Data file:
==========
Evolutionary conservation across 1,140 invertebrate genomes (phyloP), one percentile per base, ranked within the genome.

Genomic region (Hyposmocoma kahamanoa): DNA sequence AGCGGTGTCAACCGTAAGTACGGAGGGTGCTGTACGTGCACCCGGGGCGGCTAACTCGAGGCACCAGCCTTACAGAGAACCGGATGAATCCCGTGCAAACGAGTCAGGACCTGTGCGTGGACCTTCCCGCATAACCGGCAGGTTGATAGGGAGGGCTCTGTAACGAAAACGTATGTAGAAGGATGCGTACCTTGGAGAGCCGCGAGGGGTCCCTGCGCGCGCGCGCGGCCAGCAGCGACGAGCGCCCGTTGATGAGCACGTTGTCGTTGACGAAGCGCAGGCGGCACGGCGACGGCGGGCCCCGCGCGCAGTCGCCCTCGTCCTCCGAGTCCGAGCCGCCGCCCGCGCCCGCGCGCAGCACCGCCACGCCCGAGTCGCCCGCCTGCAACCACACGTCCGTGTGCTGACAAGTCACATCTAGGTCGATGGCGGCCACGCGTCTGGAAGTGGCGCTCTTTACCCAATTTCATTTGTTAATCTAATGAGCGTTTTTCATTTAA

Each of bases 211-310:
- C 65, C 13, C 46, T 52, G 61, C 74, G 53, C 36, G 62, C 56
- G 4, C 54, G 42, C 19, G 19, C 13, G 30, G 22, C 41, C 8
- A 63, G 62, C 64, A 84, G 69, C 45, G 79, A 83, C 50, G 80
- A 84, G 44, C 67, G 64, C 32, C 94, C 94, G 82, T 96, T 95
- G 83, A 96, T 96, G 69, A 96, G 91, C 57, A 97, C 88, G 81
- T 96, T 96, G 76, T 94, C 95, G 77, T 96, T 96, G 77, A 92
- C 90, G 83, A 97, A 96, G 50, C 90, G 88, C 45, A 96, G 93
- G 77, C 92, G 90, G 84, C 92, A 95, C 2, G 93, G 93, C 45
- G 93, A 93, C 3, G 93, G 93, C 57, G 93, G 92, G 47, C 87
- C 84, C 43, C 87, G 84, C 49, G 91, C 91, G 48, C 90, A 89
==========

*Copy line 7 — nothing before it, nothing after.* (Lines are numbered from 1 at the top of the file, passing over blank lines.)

- A 84, G 44, C 67, G 64, C 32, C 94, C 94, G 82, T 96, T 95